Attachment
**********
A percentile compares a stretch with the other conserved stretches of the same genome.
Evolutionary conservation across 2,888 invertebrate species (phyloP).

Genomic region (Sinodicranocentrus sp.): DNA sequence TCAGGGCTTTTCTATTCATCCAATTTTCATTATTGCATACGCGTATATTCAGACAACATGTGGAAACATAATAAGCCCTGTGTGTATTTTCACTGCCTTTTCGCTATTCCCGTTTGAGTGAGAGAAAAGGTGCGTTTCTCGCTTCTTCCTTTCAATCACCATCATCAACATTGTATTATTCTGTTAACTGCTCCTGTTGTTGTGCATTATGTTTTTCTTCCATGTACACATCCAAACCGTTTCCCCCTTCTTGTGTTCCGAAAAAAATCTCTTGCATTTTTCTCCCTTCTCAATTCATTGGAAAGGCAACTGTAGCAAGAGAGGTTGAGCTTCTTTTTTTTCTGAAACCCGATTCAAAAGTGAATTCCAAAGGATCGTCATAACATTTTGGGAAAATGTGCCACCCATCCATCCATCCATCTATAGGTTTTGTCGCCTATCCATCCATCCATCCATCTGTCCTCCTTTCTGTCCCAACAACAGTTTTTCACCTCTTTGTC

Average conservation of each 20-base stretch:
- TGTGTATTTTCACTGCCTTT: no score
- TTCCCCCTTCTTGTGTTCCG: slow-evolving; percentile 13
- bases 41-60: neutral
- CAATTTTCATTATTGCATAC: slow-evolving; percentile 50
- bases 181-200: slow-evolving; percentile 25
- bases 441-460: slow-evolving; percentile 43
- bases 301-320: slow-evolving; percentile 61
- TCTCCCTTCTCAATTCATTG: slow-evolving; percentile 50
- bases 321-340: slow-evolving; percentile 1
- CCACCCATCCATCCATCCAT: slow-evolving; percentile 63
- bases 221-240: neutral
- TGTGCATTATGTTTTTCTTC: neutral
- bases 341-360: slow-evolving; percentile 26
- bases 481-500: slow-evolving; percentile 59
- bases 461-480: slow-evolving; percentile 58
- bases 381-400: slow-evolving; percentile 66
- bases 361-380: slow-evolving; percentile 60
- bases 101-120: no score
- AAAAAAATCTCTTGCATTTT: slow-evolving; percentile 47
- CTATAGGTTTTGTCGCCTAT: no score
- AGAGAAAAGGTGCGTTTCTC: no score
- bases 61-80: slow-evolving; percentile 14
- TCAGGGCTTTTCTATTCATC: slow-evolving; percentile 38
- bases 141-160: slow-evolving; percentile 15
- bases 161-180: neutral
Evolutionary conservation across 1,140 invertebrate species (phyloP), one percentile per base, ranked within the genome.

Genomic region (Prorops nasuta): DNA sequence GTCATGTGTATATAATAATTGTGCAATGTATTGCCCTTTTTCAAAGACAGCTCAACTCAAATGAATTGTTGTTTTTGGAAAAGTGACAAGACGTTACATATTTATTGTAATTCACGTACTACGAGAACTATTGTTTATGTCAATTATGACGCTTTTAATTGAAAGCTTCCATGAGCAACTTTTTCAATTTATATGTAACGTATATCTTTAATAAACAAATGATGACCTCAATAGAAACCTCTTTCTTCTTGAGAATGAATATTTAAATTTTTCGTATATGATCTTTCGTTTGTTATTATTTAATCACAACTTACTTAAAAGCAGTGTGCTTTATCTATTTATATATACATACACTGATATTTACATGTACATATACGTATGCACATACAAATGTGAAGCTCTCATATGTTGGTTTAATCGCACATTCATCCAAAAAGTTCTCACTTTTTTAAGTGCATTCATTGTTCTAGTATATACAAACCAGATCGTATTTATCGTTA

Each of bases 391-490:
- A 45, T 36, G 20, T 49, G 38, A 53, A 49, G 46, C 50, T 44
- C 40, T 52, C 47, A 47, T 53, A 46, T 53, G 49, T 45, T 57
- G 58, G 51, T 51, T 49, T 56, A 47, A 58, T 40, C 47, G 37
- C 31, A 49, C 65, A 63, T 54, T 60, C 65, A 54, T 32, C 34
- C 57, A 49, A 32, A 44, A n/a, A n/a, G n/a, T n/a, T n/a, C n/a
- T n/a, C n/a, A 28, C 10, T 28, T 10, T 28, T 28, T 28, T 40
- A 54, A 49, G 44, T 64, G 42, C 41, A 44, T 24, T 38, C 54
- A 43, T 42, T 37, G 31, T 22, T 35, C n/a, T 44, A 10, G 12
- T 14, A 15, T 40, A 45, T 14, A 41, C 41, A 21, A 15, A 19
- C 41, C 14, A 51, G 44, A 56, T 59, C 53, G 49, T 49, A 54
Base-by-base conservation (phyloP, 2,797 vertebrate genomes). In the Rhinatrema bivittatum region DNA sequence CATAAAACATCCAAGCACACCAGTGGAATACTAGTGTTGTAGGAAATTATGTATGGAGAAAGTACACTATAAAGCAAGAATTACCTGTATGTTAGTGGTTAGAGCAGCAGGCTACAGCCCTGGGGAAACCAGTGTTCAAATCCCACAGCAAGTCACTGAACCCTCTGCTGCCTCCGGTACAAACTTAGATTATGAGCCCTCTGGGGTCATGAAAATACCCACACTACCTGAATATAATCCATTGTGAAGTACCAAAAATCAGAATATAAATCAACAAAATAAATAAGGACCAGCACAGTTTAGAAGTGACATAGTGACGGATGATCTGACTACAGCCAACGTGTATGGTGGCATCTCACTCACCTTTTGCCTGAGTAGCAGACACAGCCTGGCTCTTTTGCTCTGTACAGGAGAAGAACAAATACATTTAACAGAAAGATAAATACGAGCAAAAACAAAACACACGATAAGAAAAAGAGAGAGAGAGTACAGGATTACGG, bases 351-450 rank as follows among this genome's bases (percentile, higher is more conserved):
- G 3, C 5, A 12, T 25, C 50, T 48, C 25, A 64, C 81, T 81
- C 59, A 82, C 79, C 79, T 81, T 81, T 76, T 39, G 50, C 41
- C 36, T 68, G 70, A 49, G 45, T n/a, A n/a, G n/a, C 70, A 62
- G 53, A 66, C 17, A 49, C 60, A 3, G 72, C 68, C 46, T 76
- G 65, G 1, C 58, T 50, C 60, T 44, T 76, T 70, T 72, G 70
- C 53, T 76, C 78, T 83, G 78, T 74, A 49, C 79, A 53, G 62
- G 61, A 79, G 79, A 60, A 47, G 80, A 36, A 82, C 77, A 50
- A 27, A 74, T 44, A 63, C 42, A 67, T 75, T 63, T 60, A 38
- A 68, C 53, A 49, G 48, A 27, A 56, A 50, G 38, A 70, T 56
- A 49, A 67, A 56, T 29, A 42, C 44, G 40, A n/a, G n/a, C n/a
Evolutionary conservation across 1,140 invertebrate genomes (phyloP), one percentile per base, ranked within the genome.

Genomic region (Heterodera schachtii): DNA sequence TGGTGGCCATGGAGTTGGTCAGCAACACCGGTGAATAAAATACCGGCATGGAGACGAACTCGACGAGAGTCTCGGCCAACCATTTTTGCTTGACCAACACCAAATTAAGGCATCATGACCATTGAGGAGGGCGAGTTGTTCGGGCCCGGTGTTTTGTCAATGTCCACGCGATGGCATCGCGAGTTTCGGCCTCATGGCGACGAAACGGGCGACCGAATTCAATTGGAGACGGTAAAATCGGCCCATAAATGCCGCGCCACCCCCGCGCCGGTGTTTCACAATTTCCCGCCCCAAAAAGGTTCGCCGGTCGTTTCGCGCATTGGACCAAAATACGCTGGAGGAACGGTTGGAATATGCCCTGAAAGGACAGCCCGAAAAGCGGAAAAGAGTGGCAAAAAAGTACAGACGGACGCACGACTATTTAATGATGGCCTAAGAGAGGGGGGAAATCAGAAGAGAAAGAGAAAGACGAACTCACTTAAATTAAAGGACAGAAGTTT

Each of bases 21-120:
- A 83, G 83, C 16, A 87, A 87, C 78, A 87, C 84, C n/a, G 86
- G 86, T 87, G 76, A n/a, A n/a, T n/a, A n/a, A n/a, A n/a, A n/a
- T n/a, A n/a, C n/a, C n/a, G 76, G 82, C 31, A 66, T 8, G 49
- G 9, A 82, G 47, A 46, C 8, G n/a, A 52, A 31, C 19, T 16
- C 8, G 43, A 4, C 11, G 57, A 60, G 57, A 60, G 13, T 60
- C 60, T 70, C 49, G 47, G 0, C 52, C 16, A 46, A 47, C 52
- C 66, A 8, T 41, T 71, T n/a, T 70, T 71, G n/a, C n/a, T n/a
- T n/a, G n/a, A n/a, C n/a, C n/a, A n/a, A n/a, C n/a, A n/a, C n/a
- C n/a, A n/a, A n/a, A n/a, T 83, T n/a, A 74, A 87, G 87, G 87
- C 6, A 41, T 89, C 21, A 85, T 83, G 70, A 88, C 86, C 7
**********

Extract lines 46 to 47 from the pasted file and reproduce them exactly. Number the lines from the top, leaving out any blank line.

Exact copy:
- C 36, T 68, G 70, A 49, G 45, T n/a, A n/a, G n/a, C 70, A 62
- G 53, A 66, C 17, A 49, C 60, A 3, G 72, C 68, C 46, T 76